While the president has lately spoken of the summit in glowing terms, declaring it will be “very successful” because Washington and Pyongyang are “getting along” so well, a more realistic assessment would be more measured.

Success for this summit does not look like denuclearization accomplished. In the best-case scenario, it looks like the rough outlines of a deal for denuclearization, which will take years to finalize and execute, with many setbacks and miscommunications along the way. More likely, success for this month’s summit will not look like denuclearization at all.

Yes, Kim has indicated via South Korea his willingness to denuclearize under certain conditions—most notably, security against regime change in the form of a promise that the United States will not invade—but his survivalist incentive to retain his arsenal will not be easily overcome. (It will not be overcome at all if Trump administration hawks like National Security Adviser John Bolton and Vice President Mike Pence continue citing Libya, where Kim’s analogue was deposed and brutally killed, as their model for North Korea’s future.)

Despite his recent pledges, Kim may never fully denuclearize, and Trump’s team would do well to accept that for now. To refuse to countenance that possibility sets up a false binary of denuclearization or war which will make fruitful conversation at this summit impossible.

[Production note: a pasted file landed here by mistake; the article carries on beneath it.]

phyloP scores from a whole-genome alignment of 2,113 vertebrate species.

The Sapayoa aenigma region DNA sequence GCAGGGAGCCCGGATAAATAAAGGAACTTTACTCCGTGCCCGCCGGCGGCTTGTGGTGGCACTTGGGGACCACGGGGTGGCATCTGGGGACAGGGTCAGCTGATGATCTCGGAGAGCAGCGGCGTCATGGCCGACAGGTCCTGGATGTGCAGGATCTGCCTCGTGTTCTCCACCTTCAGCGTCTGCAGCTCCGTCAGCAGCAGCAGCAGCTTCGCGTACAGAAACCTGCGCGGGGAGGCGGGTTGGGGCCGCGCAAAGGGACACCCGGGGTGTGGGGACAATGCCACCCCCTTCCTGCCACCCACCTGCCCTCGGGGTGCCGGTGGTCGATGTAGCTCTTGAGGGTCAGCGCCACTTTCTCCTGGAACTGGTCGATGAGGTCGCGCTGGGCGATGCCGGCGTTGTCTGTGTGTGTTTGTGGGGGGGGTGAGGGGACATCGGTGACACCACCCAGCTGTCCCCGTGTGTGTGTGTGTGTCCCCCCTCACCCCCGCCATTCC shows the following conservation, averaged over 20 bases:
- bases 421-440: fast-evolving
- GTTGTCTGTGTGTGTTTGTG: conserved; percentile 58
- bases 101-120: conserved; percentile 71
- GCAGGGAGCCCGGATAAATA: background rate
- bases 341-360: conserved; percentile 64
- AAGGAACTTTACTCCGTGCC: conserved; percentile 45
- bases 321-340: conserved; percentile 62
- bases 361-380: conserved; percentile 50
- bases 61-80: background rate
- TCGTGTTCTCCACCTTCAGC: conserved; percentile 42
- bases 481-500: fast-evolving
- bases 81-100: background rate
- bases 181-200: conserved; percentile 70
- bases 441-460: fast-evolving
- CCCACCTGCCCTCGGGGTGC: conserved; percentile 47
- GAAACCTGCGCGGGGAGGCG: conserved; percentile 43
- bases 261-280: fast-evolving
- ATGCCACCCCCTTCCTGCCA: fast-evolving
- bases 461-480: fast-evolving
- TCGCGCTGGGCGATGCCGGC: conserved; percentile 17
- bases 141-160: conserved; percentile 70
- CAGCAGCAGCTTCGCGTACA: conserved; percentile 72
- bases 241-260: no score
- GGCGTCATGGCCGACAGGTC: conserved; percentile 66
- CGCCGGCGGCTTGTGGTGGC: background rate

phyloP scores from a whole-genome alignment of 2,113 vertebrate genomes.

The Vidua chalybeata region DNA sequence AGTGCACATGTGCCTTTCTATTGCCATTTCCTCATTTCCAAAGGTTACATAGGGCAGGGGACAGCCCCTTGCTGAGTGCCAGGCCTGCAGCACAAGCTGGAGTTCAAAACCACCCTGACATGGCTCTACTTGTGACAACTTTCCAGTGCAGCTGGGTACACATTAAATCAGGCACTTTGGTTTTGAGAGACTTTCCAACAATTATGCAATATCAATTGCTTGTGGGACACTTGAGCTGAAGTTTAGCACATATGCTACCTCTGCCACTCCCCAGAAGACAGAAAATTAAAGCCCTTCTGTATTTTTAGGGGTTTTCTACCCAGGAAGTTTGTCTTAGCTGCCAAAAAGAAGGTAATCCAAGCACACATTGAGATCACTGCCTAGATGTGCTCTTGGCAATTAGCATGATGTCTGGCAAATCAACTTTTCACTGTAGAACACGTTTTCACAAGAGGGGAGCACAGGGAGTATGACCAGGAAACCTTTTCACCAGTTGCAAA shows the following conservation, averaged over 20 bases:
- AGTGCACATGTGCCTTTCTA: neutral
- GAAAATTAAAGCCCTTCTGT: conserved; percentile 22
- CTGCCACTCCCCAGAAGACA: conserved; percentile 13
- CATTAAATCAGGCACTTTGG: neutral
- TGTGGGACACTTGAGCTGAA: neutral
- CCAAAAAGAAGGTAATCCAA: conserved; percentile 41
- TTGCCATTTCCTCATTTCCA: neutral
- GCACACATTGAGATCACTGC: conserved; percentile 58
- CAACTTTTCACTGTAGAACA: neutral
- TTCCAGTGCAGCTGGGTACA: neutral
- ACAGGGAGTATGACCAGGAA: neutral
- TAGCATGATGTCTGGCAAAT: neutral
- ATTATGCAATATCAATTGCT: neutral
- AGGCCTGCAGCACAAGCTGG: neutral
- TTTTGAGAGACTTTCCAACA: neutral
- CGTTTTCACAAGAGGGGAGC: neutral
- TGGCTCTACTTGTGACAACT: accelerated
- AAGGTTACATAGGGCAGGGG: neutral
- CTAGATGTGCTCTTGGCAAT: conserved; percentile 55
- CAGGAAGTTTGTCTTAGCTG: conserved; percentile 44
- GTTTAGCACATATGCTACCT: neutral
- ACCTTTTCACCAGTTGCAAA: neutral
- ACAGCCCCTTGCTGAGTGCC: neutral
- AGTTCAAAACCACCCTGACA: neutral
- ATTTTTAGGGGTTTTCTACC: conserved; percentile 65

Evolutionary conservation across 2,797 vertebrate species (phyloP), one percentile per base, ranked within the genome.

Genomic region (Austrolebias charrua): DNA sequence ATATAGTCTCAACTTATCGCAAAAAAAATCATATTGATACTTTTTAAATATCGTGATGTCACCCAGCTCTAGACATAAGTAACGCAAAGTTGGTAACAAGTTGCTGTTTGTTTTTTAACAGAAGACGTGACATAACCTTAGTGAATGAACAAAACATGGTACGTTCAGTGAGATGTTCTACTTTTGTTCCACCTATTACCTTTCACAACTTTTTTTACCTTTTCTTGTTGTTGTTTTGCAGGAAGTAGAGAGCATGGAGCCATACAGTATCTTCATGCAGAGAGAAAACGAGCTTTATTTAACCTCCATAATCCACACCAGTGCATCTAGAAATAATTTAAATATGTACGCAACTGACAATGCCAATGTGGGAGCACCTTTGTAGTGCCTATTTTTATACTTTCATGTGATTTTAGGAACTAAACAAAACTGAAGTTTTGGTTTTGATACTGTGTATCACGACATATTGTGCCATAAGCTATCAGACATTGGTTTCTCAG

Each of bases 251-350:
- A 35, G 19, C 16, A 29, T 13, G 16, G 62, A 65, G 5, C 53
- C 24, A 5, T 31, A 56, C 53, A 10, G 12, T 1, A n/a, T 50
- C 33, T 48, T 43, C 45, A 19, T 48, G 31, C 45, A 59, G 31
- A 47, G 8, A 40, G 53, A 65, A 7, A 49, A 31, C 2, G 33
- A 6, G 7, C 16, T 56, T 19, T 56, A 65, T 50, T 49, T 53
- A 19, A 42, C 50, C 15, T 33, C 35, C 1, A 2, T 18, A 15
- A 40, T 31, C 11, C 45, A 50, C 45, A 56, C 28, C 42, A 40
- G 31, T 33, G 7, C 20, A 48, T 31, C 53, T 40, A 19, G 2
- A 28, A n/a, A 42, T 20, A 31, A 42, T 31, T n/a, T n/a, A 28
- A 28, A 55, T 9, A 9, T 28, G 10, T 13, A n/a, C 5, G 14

It is equally important for U.S. negotiators to remember responsibility for managing the problem the Kim regime poses does not rest with them alone. After multiple cordial meetings between Kim and South Korean President Moon Jae-in, the two Koreas have already scheduled three more sets of talks for this month alone. China and other regional powers will play a role too, as may the neon lure of American fast food: North Korea has signaled an openness to welcoming McDonald’s to Pyongyang, and once the Big Mac arrives, the sort of closed communism the Kim regime practices historically doesn’t last long.

All of this is to say the Trump-Kim summit is a critical opportunity to reduce U.S.-North Korea tensions, but it also could go very wrong. The American delegation must be careful to arrive with tempered expectations, neither succumbing to threat inflation nor expecting they can or should try to bridge the gap between the U.S. and DPRK in one diplomatic session. Following months of mutual saber-rattling and weeks of will-they-or-won’t-they drama, this summit may feel like it should be a dramatic climax of world affairs. In reality, it ought to be a cautious, even boring dialogue setting the foundation for a prudent and productive relationship that prioritizes averting the looming specter of catastrophic war—and maybe one day achieves denuclearization.

Bonnie Kristian is a fellow at Defense Priorities and weekend editor at The Week. Her writing has also appeared at Time Magazine, CNN, Politico, USA Today, the Los Angeles Times, Relevant Magazine, The Hill, and The American Conservative, among other outlets.

This piece was originally published by The Washington Examiner on June 11, 2018. Read more HERE.